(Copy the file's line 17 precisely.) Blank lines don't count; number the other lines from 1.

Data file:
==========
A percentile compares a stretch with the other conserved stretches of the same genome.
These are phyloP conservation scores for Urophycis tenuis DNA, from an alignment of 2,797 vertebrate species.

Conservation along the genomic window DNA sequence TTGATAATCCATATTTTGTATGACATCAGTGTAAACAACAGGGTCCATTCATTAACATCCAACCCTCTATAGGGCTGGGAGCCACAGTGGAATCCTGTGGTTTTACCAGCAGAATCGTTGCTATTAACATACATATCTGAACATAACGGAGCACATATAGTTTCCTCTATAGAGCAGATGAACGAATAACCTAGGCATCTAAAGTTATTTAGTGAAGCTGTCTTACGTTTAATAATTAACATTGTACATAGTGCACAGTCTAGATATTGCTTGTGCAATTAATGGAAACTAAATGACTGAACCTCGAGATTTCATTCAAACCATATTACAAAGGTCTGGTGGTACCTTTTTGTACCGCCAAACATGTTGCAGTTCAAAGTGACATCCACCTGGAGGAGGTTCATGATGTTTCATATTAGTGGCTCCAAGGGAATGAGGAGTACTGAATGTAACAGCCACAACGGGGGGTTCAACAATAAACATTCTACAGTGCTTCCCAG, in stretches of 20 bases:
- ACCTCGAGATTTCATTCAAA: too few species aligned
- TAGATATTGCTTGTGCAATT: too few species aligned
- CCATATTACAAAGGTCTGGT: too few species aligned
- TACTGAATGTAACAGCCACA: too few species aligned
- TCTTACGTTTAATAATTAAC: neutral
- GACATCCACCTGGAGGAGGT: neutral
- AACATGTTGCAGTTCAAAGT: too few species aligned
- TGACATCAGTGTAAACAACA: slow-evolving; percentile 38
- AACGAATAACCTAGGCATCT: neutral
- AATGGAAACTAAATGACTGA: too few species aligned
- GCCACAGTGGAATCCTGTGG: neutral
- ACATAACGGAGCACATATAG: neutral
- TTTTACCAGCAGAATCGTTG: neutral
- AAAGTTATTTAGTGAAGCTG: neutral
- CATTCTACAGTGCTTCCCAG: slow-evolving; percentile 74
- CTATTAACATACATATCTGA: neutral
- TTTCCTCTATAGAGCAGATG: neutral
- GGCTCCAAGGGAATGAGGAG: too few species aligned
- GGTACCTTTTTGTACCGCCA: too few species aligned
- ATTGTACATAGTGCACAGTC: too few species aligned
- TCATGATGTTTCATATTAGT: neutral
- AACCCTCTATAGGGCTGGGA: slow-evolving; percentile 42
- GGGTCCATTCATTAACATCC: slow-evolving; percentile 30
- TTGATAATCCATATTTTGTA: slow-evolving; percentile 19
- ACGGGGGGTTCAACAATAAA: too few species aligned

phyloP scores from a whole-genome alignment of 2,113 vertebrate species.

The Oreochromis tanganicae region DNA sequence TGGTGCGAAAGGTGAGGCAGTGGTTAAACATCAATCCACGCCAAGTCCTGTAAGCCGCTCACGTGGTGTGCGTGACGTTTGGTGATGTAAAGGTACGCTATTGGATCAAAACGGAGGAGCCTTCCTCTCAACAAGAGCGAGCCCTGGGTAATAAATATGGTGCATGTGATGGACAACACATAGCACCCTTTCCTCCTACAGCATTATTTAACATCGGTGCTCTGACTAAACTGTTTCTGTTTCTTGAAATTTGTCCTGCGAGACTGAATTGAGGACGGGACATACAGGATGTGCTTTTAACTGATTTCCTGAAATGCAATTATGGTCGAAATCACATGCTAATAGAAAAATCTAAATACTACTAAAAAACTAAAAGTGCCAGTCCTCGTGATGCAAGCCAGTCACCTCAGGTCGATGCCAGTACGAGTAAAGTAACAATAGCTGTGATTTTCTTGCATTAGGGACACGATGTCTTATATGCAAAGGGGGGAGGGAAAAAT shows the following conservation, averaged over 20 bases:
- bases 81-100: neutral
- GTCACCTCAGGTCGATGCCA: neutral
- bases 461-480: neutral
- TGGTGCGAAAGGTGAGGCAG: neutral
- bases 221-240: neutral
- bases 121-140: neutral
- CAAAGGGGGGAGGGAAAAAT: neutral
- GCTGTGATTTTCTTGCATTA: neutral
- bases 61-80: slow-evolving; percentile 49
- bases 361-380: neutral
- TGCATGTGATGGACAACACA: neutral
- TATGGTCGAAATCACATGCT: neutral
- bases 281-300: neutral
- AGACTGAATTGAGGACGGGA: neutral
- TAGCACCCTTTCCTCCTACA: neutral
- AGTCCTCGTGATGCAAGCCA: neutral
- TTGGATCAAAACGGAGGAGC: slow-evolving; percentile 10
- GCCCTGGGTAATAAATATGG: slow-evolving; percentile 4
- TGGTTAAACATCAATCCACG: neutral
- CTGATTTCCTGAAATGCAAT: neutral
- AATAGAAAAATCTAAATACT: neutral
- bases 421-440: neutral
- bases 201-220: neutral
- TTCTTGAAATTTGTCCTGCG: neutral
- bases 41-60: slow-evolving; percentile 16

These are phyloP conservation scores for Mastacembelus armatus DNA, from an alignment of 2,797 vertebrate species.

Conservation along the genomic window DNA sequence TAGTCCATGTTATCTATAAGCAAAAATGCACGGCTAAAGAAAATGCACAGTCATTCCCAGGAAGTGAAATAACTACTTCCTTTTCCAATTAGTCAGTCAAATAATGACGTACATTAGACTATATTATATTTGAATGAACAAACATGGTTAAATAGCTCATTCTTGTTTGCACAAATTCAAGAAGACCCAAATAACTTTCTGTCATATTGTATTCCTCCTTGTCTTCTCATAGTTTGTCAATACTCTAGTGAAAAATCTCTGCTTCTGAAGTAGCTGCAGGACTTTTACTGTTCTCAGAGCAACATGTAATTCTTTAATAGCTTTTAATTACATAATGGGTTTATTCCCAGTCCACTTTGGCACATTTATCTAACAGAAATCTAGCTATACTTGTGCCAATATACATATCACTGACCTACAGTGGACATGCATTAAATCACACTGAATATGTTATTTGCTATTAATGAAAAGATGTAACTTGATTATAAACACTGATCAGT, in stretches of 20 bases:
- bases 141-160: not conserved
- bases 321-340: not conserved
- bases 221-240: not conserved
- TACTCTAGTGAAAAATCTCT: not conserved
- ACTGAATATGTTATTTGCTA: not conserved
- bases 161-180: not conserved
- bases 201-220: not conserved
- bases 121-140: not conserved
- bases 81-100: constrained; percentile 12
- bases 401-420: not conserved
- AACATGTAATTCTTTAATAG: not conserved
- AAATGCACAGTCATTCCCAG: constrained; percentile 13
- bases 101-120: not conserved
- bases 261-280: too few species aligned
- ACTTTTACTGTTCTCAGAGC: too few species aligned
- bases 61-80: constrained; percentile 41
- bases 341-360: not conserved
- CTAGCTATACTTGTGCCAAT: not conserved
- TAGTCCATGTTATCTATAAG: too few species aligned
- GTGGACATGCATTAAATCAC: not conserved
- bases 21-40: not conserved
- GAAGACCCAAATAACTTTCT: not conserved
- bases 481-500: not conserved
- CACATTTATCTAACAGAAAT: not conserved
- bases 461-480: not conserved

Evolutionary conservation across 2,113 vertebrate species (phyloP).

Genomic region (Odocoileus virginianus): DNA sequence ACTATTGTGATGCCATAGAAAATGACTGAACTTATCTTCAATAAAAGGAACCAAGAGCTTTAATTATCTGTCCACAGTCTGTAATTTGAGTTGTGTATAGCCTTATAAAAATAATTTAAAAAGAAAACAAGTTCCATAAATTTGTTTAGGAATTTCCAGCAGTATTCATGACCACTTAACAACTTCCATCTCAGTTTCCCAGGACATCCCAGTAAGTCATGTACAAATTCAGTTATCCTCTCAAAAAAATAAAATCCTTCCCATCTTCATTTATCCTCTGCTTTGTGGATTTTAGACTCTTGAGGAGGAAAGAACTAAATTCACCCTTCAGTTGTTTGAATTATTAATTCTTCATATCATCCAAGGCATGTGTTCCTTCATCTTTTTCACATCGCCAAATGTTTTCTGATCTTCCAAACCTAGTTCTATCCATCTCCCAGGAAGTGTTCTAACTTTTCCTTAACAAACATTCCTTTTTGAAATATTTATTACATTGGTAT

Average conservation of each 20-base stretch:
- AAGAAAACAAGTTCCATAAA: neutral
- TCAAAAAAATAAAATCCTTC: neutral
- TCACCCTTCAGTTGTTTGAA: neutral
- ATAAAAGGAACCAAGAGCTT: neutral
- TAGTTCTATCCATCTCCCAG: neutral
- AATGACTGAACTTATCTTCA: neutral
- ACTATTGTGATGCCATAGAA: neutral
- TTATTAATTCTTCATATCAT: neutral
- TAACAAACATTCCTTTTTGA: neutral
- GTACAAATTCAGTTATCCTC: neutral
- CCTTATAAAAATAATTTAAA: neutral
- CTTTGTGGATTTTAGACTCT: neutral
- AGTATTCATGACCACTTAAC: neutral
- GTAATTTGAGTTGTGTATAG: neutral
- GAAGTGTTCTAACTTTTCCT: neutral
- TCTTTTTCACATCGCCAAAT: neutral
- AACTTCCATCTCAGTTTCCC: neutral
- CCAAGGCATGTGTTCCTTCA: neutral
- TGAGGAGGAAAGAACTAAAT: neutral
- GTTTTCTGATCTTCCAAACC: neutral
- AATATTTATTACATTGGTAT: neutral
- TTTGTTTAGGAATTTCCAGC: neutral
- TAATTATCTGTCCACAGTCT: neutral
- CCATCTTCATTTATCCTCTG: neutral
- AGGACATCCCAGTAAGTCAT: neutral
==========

- AAAGTTATTTAGTGAAGCTG: neutral